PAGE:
As it says in the Old Testament of the Bible: "Be still, and know that I am God."  

This is not a new teaching! To be living our life from within our inherent stillness has been known to be the holy grail of human existence since time immemorial.

But how do we do this? It is a good first step to be cultivating abiding stillness through daily deep meditation, just as it is good to be cultivating ecstatic conductivity through spinal breathing pranayama. The next step is samyama, which was first introduced as a core practice way back in Lesson 150, and has been revisited often ever since. In the past three lessons, we have introduced additional structured applications of samyama, systematically expanding our awareness to its natural unboundedness with cosmic samyama (advanced yoga nidra), enhancing the influence of our yoga postures, and increasing the power of our sincere prayers. These are a few of the ways, we can use the principle of samyama to enhance our everyday experience of life, bringing the positive influence of stillness into the equation. We have called it awakening "stillness in action." 

There is much more, and the further we go in incorporating samyama into everyday living, the more we will be engaging in the habit of letting go and flowing, rather than constantly struggling with ourselves and everything around us. We will keep our structured practices during the times we have assigned to them in our daily routine. With these, we will be cultivating the inner habits of abiding stillness (inner silence), ecstatic conductivity and radiance, and the process of releasing naturally into stillness with our thoughts, feelings and actions. In this way our life becomes a constant joyful outpouring of divine purpose, a never-ending flow of stillness in action. We become a partner in this process, and find a life without fear and suffering, even as life may go on externally much as it did before. It is our internal point of view that will be constantly reborn in stillness, and all of our relationships and actions will be influenced accordingly.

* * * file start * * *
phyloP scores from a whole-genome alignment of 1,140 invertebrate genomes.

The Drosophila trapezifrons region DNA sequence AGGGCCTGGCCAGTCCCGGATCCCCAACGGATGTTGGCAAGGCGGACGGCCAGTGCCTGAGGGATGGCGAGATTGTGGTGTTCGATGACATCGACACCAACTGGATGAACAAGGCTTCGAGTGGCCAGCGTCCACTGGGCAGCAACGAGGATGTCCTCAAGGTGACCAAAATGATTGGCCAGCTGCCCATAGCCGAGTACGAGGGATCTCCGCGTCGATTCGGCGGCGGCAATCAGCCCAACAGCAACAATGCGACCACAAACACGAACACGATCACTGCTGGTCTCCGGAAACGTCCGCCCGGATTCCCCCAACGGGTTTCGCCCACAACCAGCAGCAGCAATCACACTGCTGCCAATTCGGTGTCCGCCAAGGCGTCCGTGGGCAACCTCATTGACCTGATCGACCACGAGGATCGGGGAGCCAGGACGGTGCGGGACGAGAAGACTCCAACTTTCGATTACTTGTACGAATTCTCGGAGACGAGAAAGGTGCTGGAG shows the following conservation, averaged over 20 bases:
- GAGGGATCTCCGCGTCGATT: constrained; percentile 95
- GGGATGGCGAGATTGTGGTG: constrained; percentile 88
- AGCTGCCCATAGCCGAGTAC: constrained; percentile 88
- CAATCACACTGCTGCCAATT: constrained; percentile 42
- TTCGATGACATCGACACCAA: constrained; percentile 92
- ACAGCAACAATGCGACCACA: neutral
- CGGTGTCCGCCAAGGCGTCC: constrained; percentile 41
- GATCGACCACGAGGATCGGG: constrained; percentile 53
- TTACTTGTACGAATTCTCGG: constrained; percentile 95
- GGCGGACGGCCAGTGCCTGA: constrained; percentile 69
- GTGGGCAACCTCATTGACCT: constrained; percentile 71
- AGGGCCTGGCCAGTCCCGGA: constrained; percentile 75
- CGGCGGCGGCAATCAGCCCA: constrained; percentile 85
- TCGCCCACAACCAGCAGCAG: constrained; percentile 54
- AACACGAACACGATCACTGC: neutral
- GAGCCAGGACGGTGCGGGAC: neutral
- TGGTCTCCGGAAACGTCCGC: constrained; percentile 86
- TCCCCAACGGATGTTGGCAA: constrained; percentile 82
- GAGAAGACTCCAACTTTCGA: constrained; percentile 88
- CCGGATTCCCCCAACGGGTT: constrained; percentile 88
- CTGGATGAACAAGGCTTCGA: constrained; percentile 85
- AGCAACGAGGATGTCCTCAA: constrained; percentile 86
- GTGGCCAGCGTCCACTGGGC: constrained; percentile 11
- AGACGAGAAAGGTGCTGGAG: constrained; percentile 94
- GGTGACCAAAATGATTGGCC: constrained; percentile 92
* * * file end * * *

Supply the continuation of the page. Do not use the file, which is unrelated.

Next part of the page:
As we move along in these lessons, we will be delving deeper into how the rise of stillness and the habit of samyama can be used in practical ways in daily living. With a foundation of knowledge about the principles of samyama, and, more importantly, practice and experience, we will be able to approach areas of additional spiritual practice that may have been problematic before. Here we are speaking of "self-inquiry" and "karma yoga" (service), which are important spiritual practices, but have often been problematic for practitioners to engage in without getting mired in intellectualizing and/or running into emotional obstacles. With an intelligent approach to applying the principles of samyama, these obstructions can be dissolved, leading to much more fulfillment in life.

So, you see, samyama is both ordinary and extraordinary. Ordinary, in that it is simply about doing what we have been seeking to do for much of our life - operate from the deepest, most capable and secure level of who we are. And extraordinary, in that all peace, compassion, creativity and divine energy can flow out through us into this worldly existence. In this way, all of life is seen to be extraordinarily ordinary, and a joy to be living, no matter what may be going on.

Practice wisely, and enjoy!

The guru is in you.

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Note: For detailed instructions on samyama practice, including multiple applications, and self-directed research, see the Samyama book and the Liberation book, and AYP Plus.